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Improving accessibility requires creative solutions

By Thresher Editorial Board     12/3/19 9:44pm

Ask any Rice student why they chose this university, and they might say they were excited about the residential college system, the small class sizes or even Beer Bike. But every student is ultimately here to get an education, and most of us are privileged enough to take that for granted.

A student should never have to change their major because their classrooms are inaccessible to them, like Shane DiGiovanna did (p. 1). If students can’t even reach their classroom due to a physical disability, their university has already failed to provide students with what they are here for: an education.

While some issues with accessibility on campus are clear, like the lack of an accessible entrance to rooms at the current Sid Richardson College building and the old building at Hanszen College, other issues are often afterthoughts for able-bodied students, such as the stairs leading to the second floor of Herzstein Hall. When complaining about how annoying it is to walk through the grove at the south colleges when it rains, consider how it feels to try and navigate through mud for students who use a wheelchair. Even less apparent on campus are hidden disabilities, such as epilepsy and ADHD, that are hard to disclose and seek assistance for, given the stigma surrounding mental and neurological illnesses and the tendency to pass judgment on appearance.  



Though we might meet legal standards (and an ongoing case against Rice might show we haven’t even done that), we should strive to go beyond the legalese for students with disabilities. The administration, faculty and fellow students should be proactive about accommodations for students rather than waiting to fix a problem after it becomes a legal issue. While it’s difficult to update hundred-year-old buildings, classrooms, lab spaces and offices should be rearranged to ensure that all students have access to every class. Last year, ramps were added to Herzstein Hall, showing that spaces can be modified to be more inclusive. The university should continue to increase accessibility — not just to meet legal standards, but to provide necessary support all of its students.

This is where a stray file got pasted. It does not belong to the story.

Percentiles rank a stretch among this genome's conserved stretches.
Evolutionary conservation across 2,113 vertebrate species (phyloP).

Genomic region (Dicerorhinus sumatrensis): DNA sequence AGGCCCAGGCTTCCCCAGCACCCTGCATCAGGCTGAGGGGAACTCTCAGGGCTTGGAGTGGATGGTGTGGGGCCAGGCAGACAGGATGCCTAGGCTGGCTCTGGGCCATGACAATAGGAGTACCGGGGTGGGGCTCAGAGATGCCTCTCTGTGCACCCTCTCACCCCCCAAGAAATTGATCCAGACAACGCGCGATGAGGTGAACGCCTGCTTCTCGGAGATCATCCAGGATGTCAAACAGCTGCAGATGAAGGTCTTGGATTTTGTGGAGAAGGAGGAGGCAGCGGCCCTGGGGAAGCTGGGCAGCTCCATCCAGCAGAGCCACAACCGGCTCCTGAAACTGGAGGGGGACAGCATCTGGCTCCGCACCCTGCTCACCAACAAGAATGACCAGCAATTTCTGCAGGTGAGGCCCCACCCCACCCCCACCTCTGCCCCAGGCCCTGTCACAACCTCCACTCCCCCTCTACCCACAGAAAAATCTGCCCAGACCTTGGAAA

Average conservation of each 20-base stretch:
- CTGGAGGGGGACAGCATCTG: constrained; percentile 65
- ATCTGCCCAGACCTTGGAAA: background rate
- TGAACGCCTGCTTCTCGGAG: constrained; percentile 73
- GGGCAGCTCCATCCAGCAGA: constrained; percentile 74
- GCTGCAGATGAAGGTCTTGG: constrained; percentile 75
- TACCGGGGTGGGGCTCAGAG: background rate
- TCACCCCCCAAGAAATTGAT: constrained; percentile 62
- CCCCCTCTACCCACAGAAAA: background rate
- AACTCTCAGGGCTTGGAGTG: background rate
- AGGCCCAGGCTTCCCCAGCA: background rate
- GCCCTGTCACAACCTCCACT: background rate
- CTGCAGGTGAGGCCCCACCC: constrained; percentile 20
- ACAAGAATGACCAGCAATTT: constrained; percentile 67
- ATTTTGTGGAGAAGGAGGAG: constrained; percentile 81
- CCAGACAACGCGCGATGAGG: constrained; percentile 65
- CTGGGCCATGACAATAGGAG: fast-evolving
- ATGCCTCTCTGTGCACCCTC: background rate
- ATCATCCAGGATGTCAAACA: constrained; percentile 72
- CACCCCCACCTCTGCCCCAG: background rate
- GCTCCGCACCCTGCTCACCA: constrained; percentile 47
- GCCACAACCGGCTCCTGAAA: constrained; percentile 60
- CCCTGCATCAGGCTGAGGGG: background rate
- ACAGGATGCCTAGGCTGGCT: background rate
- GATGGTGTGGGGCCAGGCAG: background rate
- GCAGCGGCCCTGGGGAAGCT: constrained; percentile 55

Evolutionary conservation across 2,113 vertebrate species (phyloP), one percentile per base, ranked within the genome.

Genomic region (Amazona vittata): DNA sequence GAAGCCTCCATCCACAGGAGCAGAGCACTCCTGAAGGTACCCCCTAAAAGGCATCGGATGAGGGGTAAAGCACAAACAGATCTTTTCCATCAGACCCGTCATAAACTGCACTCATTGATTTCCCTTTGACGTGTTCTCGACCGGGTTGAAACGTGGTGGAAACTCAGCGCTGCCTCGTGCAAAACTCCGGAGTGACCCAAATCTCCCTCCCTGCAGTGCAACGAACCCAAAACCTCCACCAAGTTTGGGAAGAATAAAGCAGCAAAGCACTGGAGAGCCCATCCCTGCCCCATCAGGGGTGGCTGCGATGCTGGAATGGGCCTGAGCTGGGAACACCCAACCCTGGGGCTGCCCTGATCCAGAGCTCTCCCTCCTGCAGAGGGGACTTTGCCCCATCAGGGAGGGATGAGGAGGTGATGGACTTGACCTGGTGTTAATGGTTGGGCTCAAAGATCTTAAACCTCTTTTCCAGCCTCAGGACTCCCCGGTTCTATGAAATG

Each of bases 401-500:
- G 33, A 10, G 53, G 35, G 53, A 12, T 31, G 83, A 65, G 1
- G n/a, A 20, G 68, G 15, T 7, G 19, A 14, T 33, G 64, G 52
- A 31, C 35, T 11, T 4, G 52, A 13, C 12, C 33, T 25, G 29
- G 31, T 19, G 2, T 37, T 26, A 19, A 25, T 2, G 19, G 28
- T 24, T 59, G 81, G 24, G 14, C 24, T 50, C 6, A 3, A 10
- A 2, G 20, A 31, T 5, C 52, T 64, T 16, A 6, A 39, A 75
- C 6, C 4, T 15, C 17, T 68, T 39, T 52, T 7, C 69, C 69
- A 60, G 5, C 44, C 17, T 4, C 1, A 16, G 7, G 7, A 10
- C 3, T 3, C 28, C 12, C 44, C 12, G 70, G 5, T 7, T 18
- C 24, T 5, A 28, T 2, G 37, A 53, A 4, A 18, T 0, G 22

Additionally, student leaders should continue to make college activities available to everyone and inclusive of differing levels of ability and uphold the culture of care. The residential colleges are a place where students can find community and feel welcome, especially when the infrastructure of campus can make other places on campus feel closed off to them. Students should also be more aware of hidden disabilities on campus and consider how their rhetoric can impact others. Given that most of our campus is able-bodied, students with that privilege should leverage it to bring awareness and assistance to accessibility issues that remain on campus.



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Basmati Beats, one of the a cappella groups on campus, recently won first place at a national competition, an already impressive feat made only more difficult by the lack of funding received from the university. They’re not alone: most clubs are not consistently funded by the university on a yearly basis except for some club sports and blanket tax organizations, which include the Student Association, the Thresher, Rice Program Council and eight other organizations. 


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